I hope to turn out some heifers this week in order to cut down on the work load and save some money. We would normally be turning out at Tillington 6 weeks ago, and they are all indoors eating their heads off and looking very happy!

The grass has turned colour and will explode in growth soon, and in order to keep in control we need to be out there eating it and maintaining quality.

If these frosty nights continue, the growth will not be there and the animals will really get on top of the grass and stifle its growth over the coming weeks; this needs to be judged accurately.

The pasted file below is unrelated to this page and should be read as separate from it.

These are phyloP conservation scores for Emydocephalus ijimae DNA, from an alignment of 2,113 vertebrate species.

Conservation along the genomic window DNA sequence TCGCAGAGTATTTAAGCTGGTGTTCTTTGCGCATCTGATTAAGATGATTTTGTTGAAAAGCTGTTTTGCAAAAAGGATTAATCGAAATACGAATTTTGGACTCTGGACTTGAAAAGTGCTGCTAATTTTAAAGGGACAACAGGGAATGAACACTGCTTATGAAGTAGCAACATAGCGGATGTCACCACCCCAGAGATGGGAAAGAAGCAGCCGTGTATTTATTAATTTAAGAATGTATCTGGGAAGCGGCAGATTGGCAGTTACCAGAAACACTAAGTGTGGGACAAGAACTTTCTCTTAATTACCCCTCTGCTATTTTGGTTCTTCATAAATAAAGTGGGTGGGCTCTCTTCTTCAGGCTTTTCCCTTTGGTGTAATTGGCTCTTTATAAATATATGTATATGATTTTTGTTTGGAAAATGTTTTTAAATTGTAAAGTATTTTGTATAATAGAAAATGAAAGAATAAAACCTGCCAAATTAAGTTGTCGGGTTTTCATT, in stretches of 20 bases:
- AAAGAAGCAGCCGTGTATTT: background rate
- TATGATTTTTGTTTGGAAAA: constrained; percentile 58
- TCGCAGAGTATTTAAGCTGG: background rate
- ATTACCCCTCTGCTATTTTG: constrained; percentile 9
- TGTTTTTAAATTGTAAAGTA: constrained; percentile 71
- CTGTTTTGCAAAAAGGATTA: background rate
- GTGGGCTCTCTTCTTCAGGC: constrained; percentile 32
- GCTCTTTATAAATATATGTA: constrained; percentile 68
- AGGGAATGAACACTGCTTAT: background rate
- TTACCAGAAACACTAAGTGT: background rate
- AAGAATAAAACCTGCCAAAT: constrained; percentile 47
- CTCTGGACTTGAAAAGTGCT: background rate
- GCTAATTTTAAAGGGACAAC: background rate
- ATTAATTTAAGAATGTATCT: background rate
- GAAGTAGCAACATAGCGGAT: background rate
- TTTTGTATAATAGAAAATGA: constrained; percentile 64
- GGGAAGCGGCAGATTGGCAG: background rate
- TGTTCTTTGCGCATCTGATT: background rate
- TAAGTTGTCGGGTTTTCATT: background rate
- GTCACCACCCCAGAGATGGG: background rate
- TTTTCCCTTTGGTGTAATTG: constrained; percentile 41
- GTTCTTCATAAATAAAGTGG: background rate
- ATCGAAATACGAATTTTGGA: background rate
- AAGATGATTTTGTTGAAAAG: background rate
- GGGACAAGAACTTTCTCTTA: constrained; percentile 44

The cows are not showing any sign whatsoever of wanting to go out, very happy in the hotel thank you!

A lot of discussion is currently taking place between farmers and in the farming papers over when best to cut silage for the first time this year.

We have traditionally cut our grass at around the 20th of May, but recently with good spring growth we have been cutting earlier.

Given that the 20th of May is less than a month away, if we want to cut on that day we cannot apply too much fertilizer as the plant can only utilise it at a certain rate, but will take it up with the remainder being in the leaf unused, which will spoil the silage fermentation.

We therefore need to decide now so that the correct application can be made.

There are two schools of thought here. Cut at the usual time and take the penalty on tonnage but maintain quality, banking on the second and third cuts making up some of that tonnage and of equally good quality.